Photo: Alexandra Schuler/picture alliance via Getty Images

The New York Police Department will disband its anti-crime unit, which consists of hundreds of plainclothes officers that target violent crime, commissioner Dermot Shea announced at a news conference Monday.

The big picture: The unit, which consists of some 600 officers, "was involved in some of the city’s most notorious police shootings," according to the New York Times. Officers in the unit will be given new assignments, including in the NYPD's neighborhood policing initiative.

What they're saying: "This is a seismic shift in the culture of how the NYPD polices this great city," Shea said at a press conference. "This is 21st-century policing. We must do it in a manner that builds trust between the officers and the community they serve.”

  • “What we always struggle with, I believe, as police executives, is not keeping crime down. It’s keeping crime down and keeping the community with us and I think those two things, at times, have been at odds."

Go deeper: The major police reforms that have been enacted since George Floyd's death

Go deeper

Updated Jun 19, 2020 - Axios Events

Watch: A conversation to commemorate Juneteenth

On Friday, June 19, Axios' markets reporter Dion Rabouin hosted a discussion on the history of Juneteenth and the current nationwide protests against police violence, featuring former Obama advisor Valerie Jarrett, Houston Mayor Sylvester Turner, BET founder Robert Johnson and activist DeRay Mckesson.

Robert Johnson discussed the history of Juneteenth and his advocacy around reparations.

  • On reparations and race relations: "Reparations is a demand on the part of African-Americans that we be made whole for the wealth that was stolen from slaves over a 300 year period...My position is that white America should recognize the debt and black Americans should be proud to accept the atonement."
  • How slavery laid the foundation for racial income inequality: "It is no secret that the net income of a white family is $170,000 on average. The net income of a black family is $17,000. That 10-fold disparity can be traced directly back to the wealth transfer that started with slave labor."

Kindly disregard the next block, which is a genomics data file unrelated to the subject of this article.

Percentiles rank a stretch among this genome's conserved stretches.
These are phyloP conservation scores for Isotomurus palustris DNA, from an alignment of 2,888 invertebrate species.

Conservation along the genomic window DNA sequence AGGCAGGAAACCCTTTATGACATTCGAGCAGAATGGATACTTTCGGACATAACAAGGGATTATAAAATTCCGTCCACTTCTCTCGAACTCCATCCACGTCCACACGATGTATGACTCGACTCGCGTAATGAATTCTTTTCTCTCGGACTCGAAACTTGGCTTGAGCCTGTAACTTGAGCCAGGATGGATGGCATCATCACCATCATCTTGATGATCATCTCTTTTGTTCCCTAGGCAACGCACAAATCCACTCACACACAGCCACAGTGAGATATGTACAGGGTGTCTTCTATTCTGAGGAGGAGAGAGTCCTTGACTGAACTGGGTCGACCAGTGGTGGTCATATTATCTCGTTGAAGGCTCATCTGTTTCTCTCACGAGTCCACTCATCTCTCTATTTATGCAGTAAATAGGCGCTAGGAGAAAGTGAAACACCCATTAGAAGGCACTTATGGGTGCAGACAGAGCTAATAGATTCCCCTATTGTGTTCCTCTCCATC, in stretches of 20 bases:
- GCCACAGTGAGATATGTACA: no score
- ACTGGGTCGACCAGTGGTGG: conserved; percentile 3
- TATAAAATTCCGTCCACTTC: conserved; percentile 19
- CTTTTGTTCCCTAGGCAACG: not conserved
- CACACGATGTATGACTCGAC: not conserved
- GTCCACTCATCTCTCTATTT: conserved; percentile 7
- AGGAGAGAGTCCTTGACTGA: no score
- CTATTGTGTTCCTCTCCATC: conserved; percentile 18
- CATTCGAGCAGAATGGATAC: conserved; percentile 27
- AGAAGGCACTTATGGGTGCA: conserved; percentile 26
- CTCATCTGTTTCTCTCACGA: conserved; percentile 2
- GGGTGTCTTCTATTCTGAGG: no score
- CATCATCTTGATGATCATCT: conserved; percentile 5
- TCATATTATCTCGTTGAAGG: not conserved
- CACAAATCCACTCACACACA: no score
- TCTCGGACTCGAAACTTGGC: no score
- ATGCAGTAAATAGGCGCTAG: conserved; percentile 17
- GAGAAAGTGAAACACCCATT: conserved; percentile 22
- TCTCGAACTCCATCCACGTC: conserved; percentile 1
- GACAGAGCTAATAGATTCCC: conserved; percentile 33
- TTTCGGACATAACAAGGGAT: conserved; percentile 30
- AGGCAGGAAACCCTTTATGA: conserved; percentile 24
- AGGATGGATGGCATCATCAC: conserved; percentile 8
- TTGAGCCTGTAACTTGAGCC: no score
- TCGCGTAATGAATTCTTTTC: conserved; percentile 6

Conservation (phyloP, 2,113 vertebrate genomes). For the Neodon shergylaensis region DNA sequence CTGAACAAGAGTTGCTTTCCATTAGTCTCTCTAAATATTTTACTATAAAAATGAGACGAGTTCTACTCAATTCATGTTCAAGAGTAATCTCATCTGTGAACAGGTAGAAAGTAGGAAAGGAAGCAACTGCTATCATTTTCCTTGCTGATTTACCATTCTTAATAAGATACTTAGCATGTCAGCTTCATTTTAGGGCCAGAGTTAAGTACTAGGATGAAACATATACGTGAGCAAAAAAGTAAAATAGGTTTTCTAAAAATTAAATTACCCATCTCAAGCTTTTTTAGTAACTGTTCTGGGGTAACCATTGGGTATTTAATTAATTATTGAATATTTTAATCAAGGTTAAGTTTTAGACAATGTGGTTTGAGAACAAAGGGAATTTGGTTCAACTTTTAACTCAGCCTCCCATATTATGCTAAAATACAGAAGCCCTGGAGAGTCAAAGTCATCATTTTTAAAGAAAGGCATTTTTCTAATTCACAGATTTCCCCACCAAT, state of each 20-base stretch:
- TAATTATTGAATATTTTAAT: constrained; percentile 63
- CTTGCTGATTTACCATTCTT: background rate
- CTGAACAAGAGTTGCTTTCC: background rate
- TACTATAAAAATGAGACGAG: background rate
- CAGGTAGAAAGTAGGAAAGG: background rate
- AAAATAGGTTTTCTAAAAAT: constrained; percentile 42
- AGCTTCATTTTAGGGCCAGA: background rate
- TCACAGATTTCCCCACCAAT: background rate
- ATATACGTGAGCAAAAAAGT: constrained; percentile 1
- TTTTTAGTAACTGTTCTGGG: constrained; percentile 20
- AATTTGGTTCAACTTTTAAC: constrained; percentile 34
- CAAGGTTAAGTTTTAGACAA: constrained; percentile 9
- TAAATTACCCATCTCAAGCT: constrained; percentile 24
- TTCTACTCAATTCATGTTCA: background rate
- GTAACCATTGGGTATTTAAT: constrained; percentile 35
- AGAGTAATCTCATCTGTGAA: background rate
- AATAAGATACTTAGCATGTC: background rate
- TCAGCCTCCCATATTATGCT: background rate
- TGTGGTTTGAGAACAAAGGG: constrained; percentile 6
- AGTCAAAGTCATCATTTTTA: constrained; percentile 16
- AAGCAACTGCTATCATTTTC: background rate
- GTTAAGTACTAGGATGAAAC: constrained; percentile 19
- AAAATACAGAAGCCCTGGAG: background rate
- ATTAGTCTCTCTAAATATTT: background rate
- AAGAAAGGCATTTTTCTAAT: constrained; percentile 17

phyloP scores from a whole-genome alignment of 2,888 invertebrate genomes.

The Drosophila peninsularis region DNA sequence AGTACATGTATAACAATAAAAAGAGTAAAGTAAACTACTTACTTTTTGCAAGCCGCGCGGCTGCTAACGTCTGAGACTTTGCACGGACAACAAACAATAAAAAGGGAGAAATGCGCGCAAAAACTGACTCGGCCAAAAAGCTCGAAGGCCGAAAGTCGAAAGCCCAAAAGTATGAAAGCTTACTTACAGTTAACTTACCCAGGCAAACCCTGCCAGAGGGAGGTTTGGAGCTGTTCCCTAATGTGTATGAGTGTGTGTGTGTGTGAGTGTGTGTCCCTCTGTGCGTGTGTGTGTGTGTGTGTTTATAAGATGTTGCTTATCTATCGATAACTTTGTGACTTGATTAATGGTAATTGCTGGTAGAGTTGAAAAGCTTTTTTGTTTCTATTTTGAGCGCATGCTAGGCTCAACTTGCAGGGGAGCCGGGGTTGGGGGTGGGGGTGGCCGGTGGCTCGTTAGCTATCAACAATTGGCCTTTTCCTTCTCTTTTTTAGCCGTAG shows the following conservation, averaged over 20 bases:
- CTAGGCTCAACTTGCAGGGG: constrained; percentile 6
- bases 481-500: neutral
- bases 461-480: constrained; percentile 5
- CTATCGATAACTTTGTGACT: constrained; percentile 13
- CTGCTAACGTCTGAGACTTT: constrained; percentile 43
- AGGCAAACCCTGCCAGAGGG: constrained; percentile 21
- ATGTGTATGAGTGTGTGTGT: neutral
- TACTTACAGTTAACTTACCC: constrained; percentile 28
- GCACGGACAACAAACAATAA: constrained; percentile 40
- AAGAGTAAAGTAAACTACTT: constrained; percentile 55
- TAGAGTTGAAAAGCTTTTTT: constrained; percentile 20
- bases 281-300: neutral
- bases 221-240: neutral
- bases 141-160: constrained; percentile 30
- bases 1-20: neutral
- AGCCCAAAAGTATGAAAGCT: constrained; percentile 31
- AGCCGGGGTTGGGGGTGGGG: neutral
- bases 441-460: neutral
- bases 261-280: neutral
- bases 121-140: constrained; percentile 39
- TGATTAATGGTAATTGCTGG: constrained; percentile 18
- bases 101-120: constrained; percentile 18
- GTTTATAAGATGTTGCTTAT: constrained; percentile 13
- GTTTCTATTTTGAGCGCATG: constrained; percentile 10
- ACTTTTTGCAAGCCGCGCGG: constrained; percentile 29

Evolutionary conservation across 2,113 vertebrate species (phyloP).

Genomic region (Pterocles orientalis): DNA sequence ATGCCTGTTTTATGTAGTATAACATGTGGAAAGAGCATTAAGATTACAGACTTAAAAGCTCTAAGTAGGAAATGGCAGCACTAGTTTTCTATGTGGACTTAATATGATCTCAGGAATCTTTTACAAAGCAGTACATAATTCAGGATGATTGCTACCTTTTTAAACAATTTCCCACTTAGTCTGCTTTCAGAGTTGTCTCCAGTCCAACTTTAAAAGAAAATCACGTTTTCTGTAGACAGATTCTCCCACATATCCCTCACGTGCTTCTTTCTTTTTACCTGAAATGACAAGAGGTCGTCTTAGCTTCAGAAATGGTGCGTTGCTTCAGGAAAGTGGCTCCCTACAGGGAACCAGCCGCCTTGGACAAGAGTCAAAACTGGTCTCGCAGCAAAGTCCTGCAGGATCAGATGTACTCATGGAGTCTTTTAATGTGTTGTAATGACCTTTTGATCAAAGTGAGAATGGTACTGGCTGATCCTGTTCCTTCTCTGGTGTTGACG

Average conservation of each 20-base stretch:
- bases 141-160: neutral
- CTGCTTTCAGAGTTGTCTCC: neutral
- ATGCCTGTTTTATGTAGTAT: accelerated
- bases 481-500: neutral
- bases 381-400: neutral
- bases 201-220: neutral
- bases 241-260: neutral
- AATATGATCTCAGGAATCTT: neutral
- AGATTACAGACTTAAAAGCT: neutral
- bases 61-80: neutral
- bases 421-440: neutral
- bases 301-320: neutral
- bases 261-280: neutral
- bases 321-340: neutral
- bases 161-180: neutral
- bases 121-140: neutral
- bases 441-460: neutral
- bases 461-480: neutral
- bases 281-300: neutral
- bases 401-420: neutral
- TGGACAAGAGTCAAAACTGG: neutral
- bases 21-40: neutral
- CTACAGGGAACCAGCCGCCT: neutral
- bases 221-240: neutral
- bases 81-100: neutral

Mayor Sylvester Turner focused on policy decisions around policing in Houston, and responded to calls for defunding the police.

  • On his decision to increase police funding: "We need policing. [People] are asking for good policing. They're asking for a policing system that's accountable. They're also going beyond that...They want to be investing in communities and neighborhoods that have been overlooked and under invested in for decades."

Valerie Jarrett discussed the ongoing demonstrations around the country and the upcoming election in November.

  • On the importance of civil rights during this political moment: "We need a robust civil rights division...in deciding how you want to vote, you should say, are the people who are in office actually worrying about the civil rights of all Americans and not just some Americans?"
  • On how to make cultural progress: "It's not good enough to just say, 'Look, I'm not a racist.' What you have to say is: 'What am I going to do to help change our culture, to make it better?' There's something that we can all do individually. There's certainly something the business community can do."

DeRay Mckesson highlighted how the present moment invites people to reimagine the concept of safety.

  • "The question is not police, no police. The question is like, how do I stay safe and what does safety look like? The police are not the best answer to that. The police aren't the only answer to that. And the police shouldn't be the answer that we fund when we think of that question."

Thank you Bank of America for sponsoring this event.

Jun 24, 2020 - Sports

Coronavirus cancels New York City Marathon

Photo: Tayfun Coskun/Anadolu Agency via Getty Images

Organizers of the New York City Marathon announced they will be canceling the event this year, which would've celebrated its 50th anniversary, as the city remains engulfed in the coronavirus pandemic, The New York Times reports.

Why it matters: The marathon is one of the largest in the world with over 50,000 runners and 10,000 volunteers participating. Nearly a million fans spread out across the city to watch the 26.2-mile race. The marathon is both prestigious and lucrative for the city, per the Times.

Louisville police officer involved in Breonna Taylor shooting fired

Protesters hold pictures of Breonna Taylor, left, Andrew Kearse, center, and Ahmaud Arbery, right, during a demonstration on June 22 in Boston, Massachusetts. Photo: Matthew J. Lee/The Boston Globe via Getty Images

Louisville police officer Brett Hankison was fired on Tuesday, effective immediately, for "blindly" firing 10 bullets into Breonna Taylor's apartment on March 13, the police department announced.

Driving the news: Black Lives Matter protesters and activists on social media have called for punitive action in the wake of Taylor's death, after she was fatally shot by police who entered her apartment without warning through a "no-knock" warrant.